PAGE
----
4 Min Read
* SoFFin forced to absorb losses on bank assets
* Writedowns worth 8.9 billion euros on Greece
* SoFFin takes loss on 25 percent Commerzbank stake (Adds details, background)
By Edward Taylor
FRANKFURT, April 27 (Reuters) - Germany's financial market stabilisation fund, SoFFin, posted a loss of 13.1 billion euros ($17.4 billion) for last year - one of the largest in German financial history - hit by writedowns on Greek debt and losses on stakes in Commerzbank and WestLB.
Technically SoFFin is not a bank, so the loss cannot be directly compared with other large German bank losses such as Dresdner Bank's 6.18 billion euros net loss in 2008.
But the results, which were published on Friday, show that losses from the German banking system continue to surface years after bailed out banks have returned to profitability.
Dresdner Bank was eventually absorbed into Commerzbank, which itself posted a net profit of 638 million euros in 2011.
Germany established the SoFFin in October 2008 in an attempt to restore confidence to its financial sector after a raft of banks, including Hypo Real Estate, IKB and SachsenLB, ran into trouble. It allowed these lenders to transfer some assets into "bad banks" guaranteed by the German state.
By removing toxic assets from their balance sheets and getting capital injections, lenders have been able to return to profitability, a benefit mainly to shareholders and bank clients.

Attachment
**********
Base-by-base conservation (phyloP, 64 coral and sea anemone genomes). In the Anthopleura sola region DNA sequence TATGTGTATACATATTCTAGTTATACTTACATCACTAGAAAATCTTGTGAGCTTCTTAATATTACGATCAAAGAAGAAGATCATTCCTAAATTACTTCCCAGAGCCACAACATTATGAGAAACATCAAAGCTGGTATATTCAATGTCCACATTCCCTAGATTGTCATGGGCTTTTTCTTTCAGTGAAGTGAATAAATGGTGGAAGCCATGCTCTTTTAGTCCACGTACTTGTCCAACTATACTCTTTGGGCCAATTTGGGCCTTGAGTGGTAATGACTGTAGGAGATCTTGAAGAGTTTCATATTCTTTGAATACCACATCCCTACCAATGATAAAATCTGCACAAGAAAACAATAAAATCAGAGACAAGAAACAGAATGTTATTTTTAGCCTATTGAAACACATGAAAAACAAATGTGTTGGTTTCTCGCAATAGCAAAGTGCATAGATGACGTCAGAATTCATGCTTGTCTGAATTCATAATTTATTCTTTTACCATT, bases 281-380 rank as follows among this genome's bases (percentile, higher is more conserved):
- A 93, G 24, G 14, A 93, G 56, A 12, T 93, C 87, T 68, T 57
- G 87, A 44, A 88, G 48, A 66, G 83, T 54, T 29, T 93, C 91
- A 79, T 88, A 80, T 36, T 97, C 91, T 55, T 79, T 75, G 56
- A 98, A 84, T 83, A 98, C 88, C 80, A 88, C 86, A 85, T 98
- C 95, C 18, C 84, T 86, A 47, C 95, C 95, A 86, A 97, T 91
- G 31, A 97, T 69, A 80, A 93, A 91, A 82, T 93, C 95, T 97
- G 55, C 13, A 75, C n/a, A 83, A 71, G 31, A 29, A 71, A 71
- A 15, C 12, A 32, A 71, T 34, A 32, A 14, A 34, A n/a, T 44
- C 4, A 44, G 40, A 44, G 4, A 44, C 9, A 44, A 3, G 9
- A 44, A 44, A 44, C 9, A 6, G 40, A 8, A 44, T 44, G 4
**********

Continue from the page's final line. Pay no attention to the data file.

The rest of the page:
The SoFFin loss will add fuel to a fierce debate in Europe over who should shoulder the cost of cleaning up the financial system. Spain is preparing to force the banking sector, not the government, to assume the cost of any unprovisioned losses on real estate assets after they are moved into a special holding company, a government source said on Friday.
By contrast, Germany nationalised its biggest real estate lender Hypo Real Estate in 2009, in a controversial move which forced the Government to assume responsibility for further losses.
SoFFin said it was forced to absorb an 11.4 billion-euro hit from FMS Wertmanagement, an investment vehicle which holds assets formerly on the balance sheet of the nationalised Hypo Real Estate. Of this amount, writedowns worth 8.9 billion euros come from Greek debt.
Further losses were caused by adjusting the value of a 25 percent stake in Commerzbank, the country's second-largest lender behind Deutsche Bank, as well as a writedown on a non-voting capital stake in WestLB.
Germany was forced to rescue a raft of lenders between 2007 and 2009, bailing out Hypo Real Estate, WestLB, Commerzbank and IKB after the collapse of the subprime debt market led to an inter-bank lending freeze and heavy portfolio losses.
At the height of the subprime crisis, SoFFin was forced to provide 168 billion euros worth of liquidity guarantees, and 29.4 billion euros worth of capital to seven troubled lenders in Germany.
By the end of March 2012 the liquidity guarantees were down to 11.2 billion euros, SoFFin said on Friday.
Capital injections were cut to 28.2 billion euros by the end of December 2011, SoFFin said. ($1=0.7542 euros) (Editing by Greg Mahlich and Dan Grebler)